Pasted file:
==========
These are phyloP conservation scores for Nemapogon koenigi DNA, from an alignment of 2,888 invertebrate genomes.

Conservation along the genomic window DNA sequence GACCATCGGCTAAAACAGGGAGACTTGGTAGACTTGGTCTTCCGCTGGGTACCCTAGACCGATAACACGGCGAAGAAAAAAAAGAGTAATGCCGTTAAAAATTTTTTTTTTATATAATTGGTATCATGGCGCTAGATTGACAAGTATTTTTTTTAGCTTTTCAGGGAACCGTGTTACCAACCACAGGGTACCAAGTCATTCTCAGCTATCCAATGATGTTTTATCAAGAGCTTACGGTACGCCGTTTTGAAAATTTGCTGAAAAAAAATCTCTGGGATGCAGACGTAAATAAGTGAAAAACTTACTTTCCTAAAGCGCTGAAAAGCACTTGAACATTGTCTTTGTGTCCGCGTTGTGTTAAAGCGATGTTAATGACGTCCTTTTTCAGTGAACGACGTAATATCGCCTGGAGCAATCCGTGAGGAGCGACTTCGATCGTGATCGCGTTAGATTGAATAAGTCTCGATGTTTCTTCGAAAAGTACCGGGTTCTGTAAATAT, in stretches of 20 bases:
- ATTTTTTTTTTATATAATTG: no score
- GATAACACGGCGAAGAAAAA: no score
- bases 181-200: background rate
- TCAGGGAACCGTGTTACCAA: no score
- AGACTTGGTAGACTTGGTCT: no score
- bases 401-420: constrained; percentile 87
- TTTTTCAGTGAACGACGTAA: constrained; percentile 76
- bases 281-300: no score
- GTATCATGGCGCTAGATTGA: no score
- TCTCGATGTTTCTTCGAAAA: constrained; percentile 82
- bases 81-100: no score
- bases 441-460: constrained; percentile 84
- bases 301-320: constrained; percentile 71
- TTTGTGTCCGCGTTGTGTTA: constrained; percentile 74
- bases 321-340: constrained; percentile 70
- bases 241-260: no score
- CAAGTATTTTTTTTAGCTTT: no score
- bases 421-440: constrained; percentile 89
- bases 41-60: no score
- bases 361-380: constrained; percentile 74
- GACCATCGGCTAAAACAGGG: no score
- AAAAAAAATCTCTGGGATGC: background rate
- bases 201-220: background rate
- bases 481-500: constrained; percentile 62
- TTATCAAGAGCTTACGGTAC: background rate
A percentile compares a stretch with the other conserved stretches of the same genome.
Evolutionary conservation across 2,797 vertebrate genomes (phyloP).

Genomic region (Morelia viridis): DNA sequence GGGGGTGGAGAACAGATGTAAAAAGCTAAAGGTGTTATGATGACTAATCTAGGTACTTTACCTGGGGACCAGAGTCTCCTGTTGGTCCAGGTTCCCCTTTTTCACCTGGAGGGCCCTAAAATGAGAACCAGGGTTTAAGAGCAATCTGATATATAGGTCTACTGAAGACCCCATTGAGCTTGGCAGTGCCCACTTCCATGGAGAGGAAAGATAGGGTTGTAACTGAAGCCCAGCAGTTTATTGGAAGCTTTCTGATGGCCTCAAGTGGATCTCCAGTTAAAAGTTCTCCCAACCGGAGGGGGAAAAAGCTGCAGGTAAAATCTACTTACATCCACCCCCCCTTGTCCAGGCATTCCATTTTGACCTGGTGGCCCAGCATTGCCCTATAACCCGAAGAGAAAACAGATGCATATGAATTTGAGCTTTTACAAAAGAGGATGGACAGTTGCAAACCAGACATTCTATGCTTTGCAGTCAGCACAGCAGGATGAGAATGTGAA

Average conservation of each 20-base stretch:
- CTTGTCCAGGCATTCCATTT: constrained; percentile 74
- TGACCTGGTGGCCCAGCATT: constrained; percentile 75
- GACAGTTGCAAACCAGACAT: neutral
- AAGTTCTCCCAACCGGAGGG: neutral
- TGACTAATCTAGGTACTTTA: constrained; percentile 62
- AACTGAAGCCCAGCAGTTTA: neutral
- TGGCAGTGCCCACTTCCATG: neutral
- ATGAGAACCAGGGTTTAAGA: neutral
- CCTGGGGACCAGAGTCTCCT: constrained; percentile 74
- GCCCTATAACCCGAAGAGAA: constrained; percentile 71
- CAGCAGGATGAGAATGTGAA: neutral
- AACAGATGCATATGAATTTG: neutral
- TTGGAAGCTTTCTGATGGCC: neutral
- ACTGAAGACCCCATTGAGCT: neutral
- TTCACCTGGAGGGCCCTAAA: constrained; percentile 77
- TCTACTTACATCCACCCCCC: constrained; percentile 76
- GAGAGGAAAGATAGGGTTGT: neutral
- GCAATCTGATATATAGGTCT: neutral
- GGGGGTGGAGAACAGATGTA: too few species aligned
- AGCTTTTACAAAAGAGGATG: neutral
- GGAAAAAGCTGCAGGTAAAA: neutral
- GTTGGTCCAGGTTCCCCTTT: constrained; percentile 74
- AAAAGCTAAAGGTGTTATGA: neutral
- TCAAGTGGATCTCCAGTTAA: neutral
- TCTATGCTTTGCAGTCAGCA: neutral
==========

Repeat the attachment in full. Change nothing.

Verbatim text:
These are phyloP conservation scores for Nemapogon koenigi DNA, from an alignment of 2,888 invertebrate genomes.

Conservation along the genomic window DNA sequence GACCATCGGCTAAAACAGGGAGACTTGGTAGACTTGGTCTTCCGCTGGGTACCCTAGACCGATAACACGGCGAAGAAAAAAAAGAGTAATGCCGTTAAAAATTTTTTTTTTATATAATTGGTATCATGGCGCTAGATTGACAAGTATTTTTTTTAGCTTTTCAGGGAACCGTGTTACCAACCACAGGGTACCAAGTCATTCTCAGCTATCCAATGATGTTTTATCAAGAGCTTACGGTACGCCGTTTTGAAAATTTGCTGAAAAAAAATCTCTGGGATGCAGACGTAAATAAGTGAAAAACTTACTTTCCTAAAGCGCTGAAAAGCACTTGAACATTGTCTTTGTGTCCGCGTTGTGTTAAAGCGATGTTAATGACGTCCTTTTTCAGTGAACGACGTAATATCGCCTGGAGCAATCCGTGAGGAGCGACTTCGATCGTGATCGCGTTAGATTGAATAAGTCTCGATGTTTCTTCGAAAAGTACCGGGTTCTGTAAATAT, in stretches of 20 bases:
- ATTTTTTTTTTATATAATTG: no score
- GATAACACGGCGAAGAAAAA: no score
- bases 181-200: background rate
- TCAGGGAACCGTGTTACCAA: no score
- AGACTTGGTAGACTTGGTCT: no score
- bases 401-420: constrained; percentile 87
- TTTTTCAGTGAACGACGTAA: constrained; percentile 76
- bases 281-300: no score
- GTATCATGGCGCTAGATTGA: no score
- TCTCGATGTTTCTTCGAAAA: constrained; percentile 82
- bases 81-100: no score
- bases 441-460: constrained; percentile 84
- bases 301-320: constrained; percentile 71
- TTTGTGTCCGCGTTGTGTTA: constrained; percentile 74
- bases 321-340: constrained; percentile 70
- bases 241-260: no score
- CAAGTATTTTTTTTAGCTTT: no score
- bases 421-440: constrained; percentile 89
- bases 41-60: no score
- bases 361-380: constrained; percentile 74
- GACCATCGGCTAAAACAGGG: no score
- AAAAAAAATCTCTGGGATGC: background rate
- bases 201-220: background rate
- bases 481-500: constrained; percentile 62
- TTATCAAGAGCTTACGGTAC: background rate
A percentile compares a stretch with the other conserved stretches of the same genome.
Evolutionary conservation across 2,797 vertebrate genomes (phyloP).

Genomic region (Morelia viridis): DNA sequence GGGGGTGGAGAACAGATGTAAAAAGCTAAAGGTGTTATGATGACTAATCTAGGTACTTTACCTGGGGACCAGAGTCTCCTGTTGGTCCAGGTTCCCCTTTTTCACCTGGAGGGCCCTAAAATGAGAACCAGGGTTTAAGAGCAATCTGATATATAGGTCTACTGAAGACCCCATTGAGCTTGGCAGTGCCCACTTCCATGGAGAGGAAAGATAGGGTTGTAACTGAAGCCCAGCAGTTTATTGGAAGCTTTCTGATGGCCTCAAGTGGATCTCCAGTTAAAAGTTCTCCCAACCGGAGGGGGAAAAAGCTGCAGGTAAAATCTACTTACATCCACCCCCCCTTGTCCAGGCATTCCATTTTGACCTGGTGGCCCAGCATTGCCCTATAACCCGAAGAGAAAACAGATGCATATGAATTTGAGCTTTTACAAAAGAGGATGGACAGTTGCAAACCAGACATTCTATGCTTTGCAGTCAGCACAGCAGGATGAGAATGTGAA

Average conservation of each 20-base stretch:
- CTTGTCCAGGCATTCCATTT: constrained; percentile 74
- TGACCTGGTGGCCCAGCATT: constrained; percentile 75
- GACAGTTGCAAACCAGACAT: neutral
- AAGTTCTCCCAACCGGAGGG: neutral
- TGACTAATCTAGGTACTTTA: constrained; percentile 62
- AACTGAAGCCCAGCAGTTTA: neutral
- TGGCAGTGCCCACTTCCATG: neutral
- ATGAGAACCAGGGTTTAAGA: neutral
- CCTGGGGACCAGAGTCTCCT: constrained; percentile 74
- GCCCTATAACCCGAAGAGAA: constrained; percentile 71
- CAGCAGGATGAGAATGTGAA: neutral
- AACAGATGCATATGAATTTG: neutral
- TTGGAAGCTTTCTGATGGCC: neutral
- ACTGAAGACCCCATTGAGCT: neutral
- TTCACCTGGAGGGCCCTAAA: constrained; percentile 77
- TCTACTTACATCCACCCCCC: constrained; percentile 76
- GAGAGGAAAGATAGGGTTGT: neutral
- GCAATCTGATATATAGGTCT: neutral
- GGGGGTGGAGAACAGATGTA: too few species aligned
- AGCTTTTACAAAAGAGGATG: neutral
- GGAAAAAGCTGCAGGTAAAA: neutral
- GTTGGTCCAGGTTCCCCTTT: constrained; percentile 74
- AAAAGCTAAAGGTGTTATGA: neutral
- TCAAGTGGATCTCCAGTTAA: neutral
- TCTATGCTTTGCAGTCAGCA: neutral